Everyone knows what they can expect from a movie classified as a romantic comedy. The subject matter is love, there's a bit of comedy, a bit of melodrama, some humour, witty dialogues and a rousing couple as the main characters. Movies like this have as many supporters as they do bitter opponents.

Romantic comedies were very popular in the 30s and 50s last century. It is worth mentioning some classics of the genre: "The shop around the corner" by Ernest Lubitsch, "Mr. Deeds goes to town" by Frank Capra, and "Love in the afternoon" by Billy Wilder. Following this, the development of heavy movies meant that romantic offerings had to take a back seat. When people had had enough of cheeky thieves, special agents and good and bad cops, filmmakers once again reached out for the old patterns. In the 90s we could see "You've Got Mail", "Four Weddings and a Funeral", "Pretty Woman" and my favourite, "Nothing Hill".

The screenplays in romantic comedies have always been the same. The fates of the main characters interweave quite by chance. At the beginning they can't stand one another. She is gushing, he is coarse-grained, and there isn't any common ground. At last it becomes clear that they are meant for each other and we have "they live happily ever after". Despite the predictability, the romantic comedy has its supporters. Often we watch movies to see our favourites actors. Meg Rayan, Tom Hanks, Hugh Grant, Julia Roberts and Jennifer Aniston have played in many films, but we like them most for their roles in romantic productions.

A lot of excellent Polish movies belong to the genre of romantic comedy. Recently, I have watched the great Planet of the Singles by Mitia Okorn.


Almost every young girl dreams of a veil, a long gown, a prince on a white horse and The Most Important Day of her Life, followed by a long and happy life together. The times may be changing, but this idea remains invincible.

The main character of the book "The Miniaturist" by Jessie Burton, young Nella Oortman, stands on the doorstep of her new house one October evening in 17th century Amsterdam. She has a head full of dreams about a rich life with a husband – a peddler called Johannes Brandt. Instead of a loving, languishing husband on the doorstep, she is greeted by her curt, rugged sister-in-law and an exotic servant. The husband appears some time later, but he doesn't devote any time to his young wife. The next few days don't change the situation.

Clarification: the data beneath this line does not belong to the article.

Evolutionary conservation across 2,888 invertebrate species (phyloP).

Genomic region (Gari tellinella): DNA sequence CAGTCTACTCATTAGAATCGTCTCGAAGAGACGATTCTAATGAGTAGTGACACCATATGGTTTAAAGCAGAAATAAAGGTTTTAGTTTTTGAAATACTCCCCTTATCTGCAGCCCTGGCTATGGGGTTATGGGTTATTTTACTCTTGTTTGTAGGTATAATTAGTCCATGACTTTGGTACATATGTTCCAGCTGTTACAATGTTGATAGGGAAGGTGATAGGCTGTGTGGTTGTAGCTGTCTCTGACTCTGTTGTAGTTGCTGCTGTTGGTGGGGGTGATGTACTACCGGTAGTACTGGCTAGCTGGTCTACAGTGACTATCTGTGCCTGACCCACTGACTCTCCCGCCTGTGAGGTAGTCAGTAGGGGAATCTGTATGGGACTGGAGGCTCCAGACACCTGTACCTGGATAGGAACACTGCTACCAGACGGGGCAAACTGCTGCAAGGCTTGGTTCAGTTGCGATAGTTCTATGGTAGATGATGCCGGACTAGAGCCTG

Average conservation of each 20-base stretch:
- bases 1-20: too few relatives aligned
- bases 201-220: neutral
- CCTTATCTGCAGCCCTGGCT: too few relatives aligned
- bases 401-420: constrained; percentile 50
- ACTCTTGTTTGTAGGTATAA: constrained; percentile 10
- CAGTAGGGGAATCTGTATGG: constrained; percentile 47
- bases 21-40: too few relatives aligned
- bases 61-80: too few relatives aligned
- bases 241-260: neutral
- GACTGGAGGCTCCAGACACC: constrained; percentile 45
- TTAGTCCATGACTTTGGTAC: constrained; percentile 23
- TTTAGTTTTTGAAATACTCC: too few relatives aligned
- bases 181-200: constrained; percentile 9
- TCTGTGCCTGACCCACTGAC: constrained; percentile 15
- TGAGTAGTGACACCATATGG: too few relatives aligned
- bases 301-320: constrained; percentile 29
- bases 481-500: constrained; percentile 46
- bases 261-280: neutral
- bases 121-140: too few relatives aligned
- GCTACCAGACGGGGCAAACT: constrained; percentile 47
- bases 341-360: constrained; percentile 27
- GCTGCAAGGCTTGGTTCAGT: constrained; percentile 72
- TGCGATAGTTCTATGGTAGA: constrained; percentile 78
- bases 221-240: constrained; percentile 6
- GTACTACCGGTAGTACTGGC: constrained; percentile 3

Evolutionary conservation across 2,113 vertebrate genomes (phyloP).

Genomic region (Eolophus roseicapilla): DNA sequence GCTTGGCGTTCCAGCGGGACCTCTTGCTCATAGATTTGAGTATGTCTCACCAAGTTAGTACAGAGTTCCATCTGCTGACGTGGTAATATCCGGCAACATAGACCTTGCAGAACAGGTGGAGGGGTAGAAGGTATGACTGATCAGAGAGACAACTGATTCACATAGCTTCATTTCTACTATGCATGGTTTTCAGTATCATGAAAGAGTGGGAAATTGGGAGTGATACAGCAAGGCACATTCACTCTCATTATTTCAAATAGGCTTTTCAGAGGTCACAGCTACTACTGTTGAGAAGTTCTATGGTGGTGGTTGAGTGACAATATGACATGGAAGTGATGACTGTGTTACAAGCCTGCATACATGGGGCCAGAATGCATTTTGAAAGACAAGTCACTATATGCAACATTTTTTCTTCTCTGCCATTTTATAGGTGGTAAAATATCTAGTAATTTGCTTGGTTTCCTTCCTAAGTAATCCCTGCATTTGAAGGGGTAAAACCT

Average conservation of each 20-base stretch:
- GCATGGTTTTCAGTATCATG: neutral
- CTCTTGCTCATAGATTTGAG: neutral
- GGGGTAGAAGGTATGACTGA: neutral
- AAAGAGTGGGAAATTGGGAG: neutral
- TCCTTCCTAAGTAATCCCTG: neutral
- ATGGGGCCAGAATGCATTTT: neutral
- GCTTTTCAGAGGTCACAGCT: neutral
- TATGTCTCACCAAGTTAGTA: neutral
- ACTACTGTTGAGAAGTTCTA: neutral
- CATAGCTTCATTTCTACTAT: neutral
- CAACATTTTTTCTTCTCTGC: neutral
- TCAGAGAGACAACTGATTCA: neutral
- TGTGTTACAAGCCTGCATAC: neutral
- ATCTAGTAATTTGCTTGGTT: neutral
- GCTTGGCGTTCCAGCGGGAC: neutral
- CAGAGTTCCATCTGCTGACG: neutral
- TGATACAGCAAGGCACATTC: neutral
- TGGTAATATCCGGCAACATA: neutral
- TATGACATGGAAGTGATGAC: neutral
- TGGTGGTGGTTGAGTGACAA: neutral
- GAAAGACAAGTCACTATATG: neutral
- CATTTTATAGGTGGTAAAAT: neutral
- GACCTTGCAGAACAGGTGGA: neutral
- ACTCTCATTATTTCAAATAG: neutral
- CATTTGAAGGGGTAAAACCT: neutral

An extraordinary gift is appears as compensation for her husband's lack of attention: A miniature of the house, which to begin with is empty. In the course of time it fills up with elaborate figurines and objects made by a mysterious miniaturist. The replica of the house and its new parts enthral and frighten the young girl. It transpires that they are made so precisely it's as if somebody is watching Nelly's life closely. Through them the girl exposes the dark secrets of the house's residents. She believes they are the reason for the disturbing events which follow. In her head appear more and more nagging questions: How does the miniaturist know so much about her husband's family? Does the miniaturist control the future of the house's residents? And finally: Who is the talented artist?


Among the movies I have watched recently, "Eccentrics" by Janusz Majewski is like a happy sunray on a grey day. In this picture you won't find any criminal mystery, murders, buckets of blood, or strange creatures. Instead you will find a sentimental return to the Poland of the 1950s, with humour, an affair and a huge dose of rousing music.

Fabian (Maciej Stuhr), an ex-soldier whose post-war fortune had kept him in the west, returns to Poland from Great Britain. He lives for jazz music and tries to share his passion with those around him. It turns out to be quite easy. He forms an excellent jazz band in Ciechocinek. The musicians practise, play concerts, sensationalize and... have fun. The main character is interested only in music and a young English teacher called Modesta (Natalia Rybicka). The question is whether the difficult time of the 50s will allow him to develop his passions? Will we be able to say that they live and play happily ever after?